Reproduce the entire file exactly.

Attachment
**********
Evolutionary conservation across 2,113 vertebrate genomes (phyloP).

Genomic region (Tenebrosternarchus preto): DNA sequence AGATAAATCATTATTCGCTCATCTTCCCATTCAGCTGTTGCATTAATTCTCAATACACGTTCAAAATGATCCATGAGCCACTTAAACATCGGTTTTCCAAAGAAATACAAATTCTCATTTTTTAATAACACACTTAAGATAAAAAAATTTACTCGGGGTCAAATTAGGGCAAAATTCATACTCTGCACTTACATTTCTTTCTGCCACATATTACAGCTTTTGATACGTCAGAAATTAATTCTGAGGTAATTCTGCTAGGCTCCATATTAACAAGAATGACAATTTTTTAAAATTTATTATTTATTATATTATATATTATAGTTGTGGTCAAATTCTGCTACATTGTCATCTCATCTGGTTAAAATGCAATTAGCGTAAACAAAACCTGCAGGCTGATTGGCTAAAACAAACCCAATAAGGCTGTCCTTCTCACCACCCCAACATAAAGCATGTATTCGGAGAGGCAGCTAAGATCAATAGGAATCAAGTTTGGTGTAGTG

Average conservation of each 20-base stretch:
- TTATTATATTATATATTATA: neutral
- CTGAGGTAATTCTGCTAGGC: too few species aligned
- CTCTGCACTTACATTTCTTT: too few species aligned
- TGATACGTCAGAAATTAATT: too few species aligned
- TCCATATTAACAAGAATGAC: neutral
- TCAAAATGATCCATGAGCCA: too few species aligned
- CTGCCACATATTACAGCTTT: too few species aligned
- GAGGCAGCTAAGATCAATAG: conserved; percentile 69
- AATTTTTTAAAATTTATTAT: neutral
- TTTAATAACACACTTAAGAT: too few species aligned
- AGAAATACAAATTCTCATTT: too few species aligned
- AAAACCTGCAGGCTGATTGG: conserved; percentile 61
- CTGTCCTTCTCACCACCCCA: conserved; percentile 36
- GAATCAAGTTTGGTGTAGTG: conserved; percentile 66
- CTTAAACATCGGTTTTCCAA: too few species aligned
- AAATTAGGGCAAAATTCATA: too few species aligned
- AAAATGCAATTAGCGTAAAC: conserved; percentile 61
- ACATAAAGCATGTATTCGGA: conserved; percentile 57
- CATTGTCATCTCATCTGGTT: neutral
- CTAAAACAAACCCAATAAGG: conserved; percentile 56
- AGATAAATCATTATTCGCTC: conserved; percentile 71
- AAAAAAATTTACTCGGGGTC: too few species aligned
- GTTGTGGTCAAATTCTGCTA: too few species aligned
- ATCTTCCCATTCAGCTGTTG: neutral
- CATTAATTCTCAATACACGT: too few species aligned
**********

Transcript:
Evolutionary conservation across 2,113 vertebrate genomes (phyloP).

Genomic region (Tenebrosternarchus preto): DNA sequence AGATAAATCATTATTCGCTCATCTTCCCATTCAGCTGTTGCATTAATTCTCAATACACGTTCAAAATGATCCATGAGCCACTTAAACATCGGTTTTCCAAAGAAATACAAATTCTCATTTTTTAATAACACACTTAAGATAAAAAAATTTACTCGGGGTCAAATTAGGGCAAAATTCATACTCTGCACTTACATTTCTTTCTGCCACATATTACAGCTTTTGATACGTCAGAAATTAATTCTGAGGTAATTCTGCTAGGCTCCATATTAACAAGAATGACAATTTTTTAAAATTTATTATTTATTATATTATATATTATAGTTGTGGTCAAATTCTGCTACATTGTCATCTCATCTGGTTAAAATGCAATTAGCGTAAACAAAACCTGCAGGCTGATTGGCTAAAACAAACCCAATAAGGCTGTCCTTCTCACCACCCCAACATAAAGCATGTATTCGGAGAGGCAGCTAAGATCAATAGGAATCAAGTTTGGTGTAGTG

Average conservation of each 20-base stretch:
- TTATTATATTATATATTATA: neutral
- CTGAGGTAATTCTGCTAGGC: too few species aligned
- CTCTGCACTTACATTTCTTT: too few species aligned
- TGATACGTCAGAAATTAATT: too few species aligned
- TCCATATTAACAAGAATGAC: neutral
- TCAAAATGATCCATGAGCCA: too few species aligned
- CTGCCACATATTACAGCTTT: too few species aligned
- GAGGCAGCTAAGATCAATAG: conserved; percentile 69
- AATTTTTTAAAATTTATTAT: neutral
- TTTAATAACACACTTAAGAT: too few species aligned
- AGAAATACAAATTCTCATTT: too few species aligned
- AAAACCTGCAGGCTGATTGG: conserved; percentile 61
- CTGTCCTTCTCACCACCCCA: conserved; percentile 36
- GAATCAAGTTTGGTGTAGTG: conserved; percentile 66
- CTTAAACATCGGTTTTCCAA: too few species aligned
- AAATTAGGGCAAAATTCATA: too few species aligned
- AAAATGCAATTAGCGTAAAC: conserved; percentile 61
- ACATAAAGCATGTATTCGGA: conserved; percentile 57
- CATTGTCATCTCATCTGGTT: neutral
- CTAAAACAAACCCAATAAGG: conserved; percentile 56
- AGATAAATCATTATTCGCTC: conserved; percentile 71
- AAAAAAATTTACTCGGGGTC: too few species aligned
- GTTGTGGTCAAATTCTGCTA: too few species aligned
- ATCTTCCCATTCAGCTGTTG: neutral
- CATTAATTCTCAATACACGT: too few species aligned